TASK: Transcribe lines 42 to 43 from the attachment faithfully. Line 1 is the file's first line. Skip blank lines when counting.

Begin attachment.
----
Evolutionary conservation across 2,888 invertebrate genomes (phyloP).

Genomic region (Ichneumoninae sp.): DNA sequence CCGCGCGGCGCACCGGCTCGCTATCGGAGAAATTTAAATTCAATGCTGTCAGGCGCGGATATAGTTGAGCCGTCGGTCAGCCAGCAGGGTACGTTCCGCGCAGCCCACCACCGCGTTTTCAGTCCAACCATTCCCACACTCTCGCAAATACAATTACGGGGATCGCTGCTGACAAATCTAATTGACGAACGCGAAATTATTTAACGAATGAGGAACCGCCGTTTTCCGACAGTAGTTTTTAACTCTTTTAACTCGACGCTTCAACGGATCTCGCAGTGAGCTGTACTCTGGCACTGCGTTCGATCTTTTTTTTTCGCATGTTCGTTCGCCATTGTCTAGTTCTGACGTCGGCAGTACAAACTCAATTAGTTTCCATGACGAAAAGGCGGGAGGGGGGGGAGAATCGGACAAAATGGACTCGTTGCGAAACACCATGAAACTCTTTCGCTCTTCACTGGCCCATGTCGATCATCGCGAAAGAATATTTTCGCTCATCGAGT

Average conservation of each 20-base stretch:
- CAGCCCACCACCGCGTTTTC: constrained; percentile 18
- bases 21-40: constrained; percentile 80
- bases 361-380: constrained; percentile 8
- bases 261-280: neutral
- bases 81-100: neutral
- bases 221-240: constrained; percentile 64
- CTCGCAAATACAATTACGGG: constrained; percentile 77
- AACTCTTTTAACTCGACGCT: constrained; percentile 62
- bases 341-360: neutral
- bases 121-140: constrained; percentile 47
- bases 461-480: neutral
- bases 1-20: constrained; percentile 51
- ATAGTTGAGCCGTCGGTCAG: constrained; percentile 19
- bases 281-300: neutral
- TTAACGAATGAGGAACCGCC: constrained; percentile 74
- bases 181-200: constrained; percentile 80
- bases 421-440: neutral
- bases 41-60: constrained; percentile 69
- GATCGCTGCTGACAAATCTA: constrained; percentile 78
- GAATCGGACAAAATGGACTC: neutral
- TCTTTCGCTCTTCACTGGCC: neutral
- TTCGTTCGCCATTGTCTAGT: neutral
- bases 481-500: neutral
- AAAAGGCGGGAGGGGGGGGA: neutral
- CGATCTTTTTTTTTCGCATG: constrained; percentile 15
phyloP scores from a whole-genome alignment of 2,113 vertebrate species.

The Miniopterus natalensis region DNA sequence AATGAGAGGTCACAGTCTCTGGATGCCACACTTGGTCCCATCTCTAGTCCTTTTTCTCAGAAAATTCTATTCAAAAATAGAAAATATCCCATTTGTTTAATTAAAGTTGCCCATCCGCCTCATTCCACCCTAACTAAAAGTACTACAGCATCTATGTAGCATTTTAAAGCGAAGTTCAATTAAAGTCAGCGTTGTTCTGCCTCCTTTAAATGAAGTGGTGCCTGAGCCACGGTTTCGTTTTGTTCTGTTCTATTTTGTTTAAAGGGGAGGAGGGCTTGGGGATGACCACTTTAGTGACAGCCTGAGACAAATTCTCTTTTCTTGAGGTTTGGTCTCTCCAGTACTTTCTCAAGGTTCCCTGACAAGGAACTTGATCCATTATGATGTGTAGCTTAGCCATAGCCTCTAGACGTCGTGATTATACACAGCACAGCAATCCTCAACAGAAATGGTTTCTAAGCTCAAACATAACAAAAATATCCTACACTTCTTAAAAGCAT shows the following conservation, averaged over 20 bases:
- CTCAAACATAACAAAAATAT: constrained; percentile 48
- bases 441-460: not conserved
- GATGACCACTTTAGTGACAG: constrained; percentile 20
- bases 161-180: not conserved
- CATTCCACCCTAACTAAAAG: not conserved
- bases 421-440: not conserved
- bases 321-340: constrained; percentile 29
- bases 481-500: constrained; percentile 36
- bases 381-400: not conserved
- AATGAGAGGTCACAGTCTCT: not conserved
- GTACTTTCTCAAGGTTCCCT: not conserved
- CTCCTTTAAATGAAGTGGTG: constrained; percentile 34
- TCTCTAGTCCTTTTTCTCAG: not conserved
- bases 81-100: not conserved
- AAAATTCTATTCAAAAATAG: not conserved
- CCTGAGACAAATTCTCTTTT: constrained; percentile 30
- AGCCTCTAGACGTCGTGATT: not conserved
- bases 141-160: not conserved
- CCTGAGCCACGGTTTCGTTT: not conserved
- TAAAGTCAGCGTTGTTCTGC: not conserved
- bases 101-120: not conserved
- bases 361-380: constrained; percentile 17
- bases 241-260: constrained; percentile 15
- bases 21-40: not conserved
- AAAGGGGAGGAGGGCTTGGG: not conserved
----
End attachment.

- CTCCTTTAAATGAAGTGGTG: constrained; percentile 34
- TCTCTAGTCCTTTTTCTCAG: not conserved